I once had a colleague in the news business who my father called a three-dollar bill. He said that because he thought she was phony. Her eye contact and body language never matched her words. It was as if the corners of her mouth turned up and down on cue.
She was so impressed with herself, that she thought she was down to earth. When I first launched my business, I sent announcement notices out to everyone I knew. Months later, I happened to run into her and she said: “I got your announcement, but my husband and I don’t do that type of thing.”
“What type of thing?” I asked. “Congratulate me?”
“No” she retorted. “We don’t give money to friends.”
At first, I didn’t think I heard her right. When I went onto explain that I wasn’t asking for money, she said well, it sounded like you were and people are always asking us for money. At the time, she was married to a wealthy man. Clearly, she needs to get over herself.
Phonies can be spotted miles away. They talk about themselves and think that others are also impressed with their greatness. The reality is most astute people, like my father, can see right through them.
Today, I coach business leaders to become more powerful communicators. I tell them what my television viewers used to tell me. They said if they met someone in person who they liked on TV, they hoped they were the same as they appeared to be on-screen. When they weren’t, the viewer felt let down.
You don’t’ have to be on TV to strive to be real. In business, if you are speaking at a meeting or conference, listeners want the real you. They want the person they saw walking down the hall or the person who joked with them over a cup of coffee. They don’t want a three-dollar bill.
Contrast my former colleague with superstar Billy Joel. Some years back, I was on a coast guard boat in New York City covering a celebration of the Statue of Liberty for the news organization I worked for. Suddenly, my videographer says “look, there’s Billy Joel.”
Sure enough, on another boat just a few feet away was Billy Joel. So, I did what any adoring fan would do. I started yelling hello to him. While many might have ignored me, he yelled hello back and he took it one step further.
He drove his boat right up to ours, introduced himself and launched into a conversation. Billy Joel wasn’t impressed with Billy Joel. Billy Joel came across as the same guy I had seen in concert many times. Funny. Warm. Personable.
Something similar once happened in a small boutique. My head was buried in a shirt rack when a male voice said: “Excuse me, do you think my wife would like this shirt?”
Looking only at the shirt and not at him, I engaged in conversation, asking him about his wife, the colors she likes and so on.
Then I looked up. The male voice was singer-songwriter James Taylor. He smiled, extended his hand and introduced himself. A few minutes later, he introduced me to his wife and they both thanked me for my help.
Billy Joel and James Taylor are much bigger stars than my former colleague. They don’t act like stars or pretend to be something they’re not.
Some might say people like my former colleague are just over-confident. Others believe them to be narcissists. So what’s the difference?
The dictionary definition of overconfidence is when someone has more confidence than they should have based on the situation and they misjudge their ability or opinion.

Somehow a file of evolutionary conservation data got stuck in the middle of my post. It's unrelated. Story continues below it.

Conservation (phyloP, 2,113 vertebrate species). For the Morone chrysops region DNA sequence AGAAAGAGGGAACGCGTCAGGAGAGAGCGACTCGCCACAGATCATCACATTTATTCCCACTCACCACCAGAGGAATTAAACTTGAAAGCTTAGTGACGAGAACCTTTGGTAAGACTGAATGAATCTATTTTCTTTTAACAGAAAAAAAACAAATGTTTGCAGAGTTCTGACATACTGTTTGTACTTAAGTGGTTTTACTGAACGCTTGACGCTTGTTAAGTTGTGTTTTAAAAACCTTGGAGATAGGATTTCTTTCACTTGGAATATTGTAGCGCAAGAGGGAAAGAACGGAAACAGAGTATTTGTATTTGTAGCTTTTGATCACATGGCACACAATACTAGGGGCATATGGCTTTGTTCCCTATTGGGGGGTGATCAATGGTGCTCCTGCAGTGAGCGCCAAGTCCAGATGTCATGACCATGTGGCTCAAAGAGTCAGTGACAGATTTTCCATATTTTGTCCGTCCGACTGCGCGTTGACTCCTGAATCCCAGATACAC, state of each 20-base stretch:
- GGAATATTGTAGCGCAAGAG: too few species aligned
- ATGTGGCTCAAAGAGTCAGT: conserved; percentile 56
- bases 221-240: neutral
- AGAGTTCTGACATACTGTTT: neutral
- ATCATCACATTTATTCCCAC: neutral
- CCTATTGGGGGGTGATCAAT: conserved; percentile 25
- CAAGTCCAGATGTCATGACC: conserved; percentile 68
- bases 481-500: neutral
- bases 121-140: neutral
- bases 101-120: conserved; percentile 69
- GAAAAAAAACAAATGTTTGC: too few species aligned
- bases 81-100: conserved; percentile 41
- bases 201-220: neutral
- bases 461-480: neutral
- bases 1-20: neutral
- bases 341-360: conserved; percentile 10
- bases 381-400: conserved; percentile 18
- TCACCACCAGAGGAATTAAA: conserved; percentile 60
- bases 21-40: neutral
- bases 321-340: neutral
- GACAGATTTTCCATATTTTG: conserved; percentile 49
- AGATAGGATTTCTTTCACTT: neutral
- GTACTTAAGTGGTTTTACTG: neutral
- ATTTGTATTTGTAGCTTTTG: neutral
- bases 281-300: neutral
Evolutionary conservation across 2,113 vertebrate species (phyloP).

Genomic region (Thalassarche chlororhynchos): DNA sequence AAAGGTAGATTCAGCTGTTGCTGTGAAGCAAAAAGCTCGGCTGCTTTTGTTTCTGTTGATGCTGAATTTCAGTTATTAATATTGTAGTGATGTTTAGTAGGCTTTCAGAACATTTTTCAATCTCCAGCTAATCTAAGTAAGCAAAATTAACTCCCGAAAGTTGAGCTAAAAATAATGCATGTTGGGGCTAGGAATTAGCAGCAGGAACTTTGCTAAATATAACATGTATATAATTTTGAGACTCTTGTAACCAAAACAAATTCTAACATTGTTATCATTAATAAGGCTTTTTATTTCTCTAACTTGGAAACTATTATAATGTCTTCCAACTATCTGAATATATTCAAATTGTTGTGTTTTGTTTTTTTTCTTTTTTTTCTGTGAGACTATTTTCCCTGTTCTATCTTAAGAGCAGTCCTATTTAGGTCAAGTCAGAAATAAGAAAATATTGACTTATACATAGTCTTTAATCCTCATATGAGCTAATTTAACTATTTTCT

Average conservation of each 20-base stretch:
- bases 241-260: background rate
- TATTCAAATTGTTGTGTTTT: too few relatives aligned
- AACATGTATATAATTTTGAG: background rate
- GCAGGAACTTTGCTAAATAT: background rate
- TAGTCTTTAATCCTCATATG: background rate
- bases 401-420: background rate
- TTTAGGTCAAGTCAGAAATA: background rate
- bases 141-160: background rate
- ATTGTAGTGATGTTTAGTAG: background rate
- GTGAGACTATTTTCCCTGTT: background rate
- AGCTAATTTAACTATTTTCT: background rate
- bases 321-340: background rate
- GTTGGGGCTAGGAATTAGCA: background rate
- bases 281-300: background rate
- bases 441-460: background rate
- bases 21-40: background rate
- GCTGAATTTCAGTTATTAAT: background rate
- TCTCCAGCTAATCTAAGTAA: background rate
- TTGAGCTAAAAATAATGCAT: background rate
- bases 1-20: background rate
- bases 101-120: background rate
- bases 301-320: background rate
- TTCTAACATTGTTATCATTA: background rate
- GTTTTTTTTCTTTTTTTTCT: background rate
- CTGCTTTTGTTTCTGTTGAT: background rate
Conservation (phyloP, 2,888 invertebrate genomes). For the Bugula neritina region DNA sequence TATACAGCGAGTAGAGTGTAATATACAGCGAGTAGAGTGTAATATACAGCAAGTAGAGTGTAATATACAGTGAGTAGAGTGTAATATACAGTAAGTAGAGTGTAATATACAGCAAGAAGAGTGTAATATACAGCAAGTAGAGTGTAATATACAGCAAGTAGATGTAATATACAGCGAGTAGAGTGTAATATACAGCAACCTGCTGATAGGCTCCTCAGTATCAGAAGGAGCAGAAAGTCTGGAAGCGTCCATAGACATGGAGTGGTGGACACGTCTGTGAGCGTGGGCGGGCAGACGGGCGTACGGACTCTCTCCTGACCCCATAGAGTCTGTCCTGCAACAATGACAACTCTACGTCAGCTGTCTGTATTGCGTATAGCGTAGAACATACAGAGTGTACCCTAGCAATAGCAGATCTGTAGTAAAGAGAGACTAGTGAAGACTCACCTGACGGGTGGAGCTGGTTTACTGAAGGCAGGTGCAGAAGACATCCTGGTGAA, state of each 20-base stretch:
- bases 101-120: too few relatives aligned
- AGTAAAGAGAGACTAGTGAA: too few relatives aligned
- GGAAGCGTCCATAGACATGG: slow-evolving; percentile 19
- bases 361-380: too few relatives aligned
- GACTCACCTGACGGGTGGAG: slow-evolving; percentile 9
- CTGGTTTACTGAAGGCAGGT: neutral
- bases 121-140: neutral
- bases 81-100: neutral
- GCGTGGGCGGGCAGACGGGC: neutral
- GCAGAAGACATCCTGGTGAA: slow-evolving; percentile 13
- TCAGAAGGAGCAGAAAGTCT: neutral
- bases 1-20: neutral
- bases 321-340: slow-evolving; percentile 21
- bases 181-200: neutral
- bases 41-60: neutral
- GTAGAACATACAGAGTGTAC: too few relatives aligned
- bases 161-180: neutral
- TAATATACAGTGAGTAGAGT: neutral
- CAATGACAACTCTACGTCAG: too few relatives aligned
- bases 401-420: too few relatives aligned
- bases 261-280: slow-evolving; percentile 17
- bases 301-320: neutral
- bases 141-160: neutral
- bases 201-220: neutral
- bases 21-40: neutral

The Mayo Clinic research group defines narcissistic personality disorder as “a mental disorder in which people have an inflated sense of their own importance and a deep need for admiration.” They’re conceited and believe they are superior to others.
At work, these people can be very difficult to communicate with as they typically talk about their projects and accomplishments, but show little interest in you. Because they aren’t completely honest with themselves, they may not be authentic with you.
If you have colleagues like this, there are a few things you can do to communicate more effectively with them.
- Don’t get personal. Take the emotion out of your voice when speaking with these people. Approach them as if you are speaking to a child. If you become emotional, the child will sense your discomfort and continue to test you. If you are focused, straightforward and come across as meaning what you say, the child will be more likely to back off.
- Create an action plan. Develop two to three key points about this person’s behavior that are interfering with you doing your job. Then come up with alternatives or solutions to that behavior that will make you more productive and efficient.
- Write it down. Keep a log of problems and conversations should you have to get human resources involved., but make sure to back them up with examples. For example, instead of saying, “My boss yells at me and it’s inappropriate,” help them understand what is happening. For example, I once worked with an editor who screamed obscenities and insulted people in front others. The screaming didn’t get him in trouble, but the use of foul language did.
Finally, be careful about your expectations of others. It’s been nearly two decades since that encounter with my former colleague so when I ran into her recently, I hoped she had truly become the person people see on the evening news.
Unfortunately, not. She asked nothing about my life or what I had been up to in the past twenty years. Like the three-dollar bill which was discontinued more than a century ago, she quickly disappeared letting me know her time to talk was limited.
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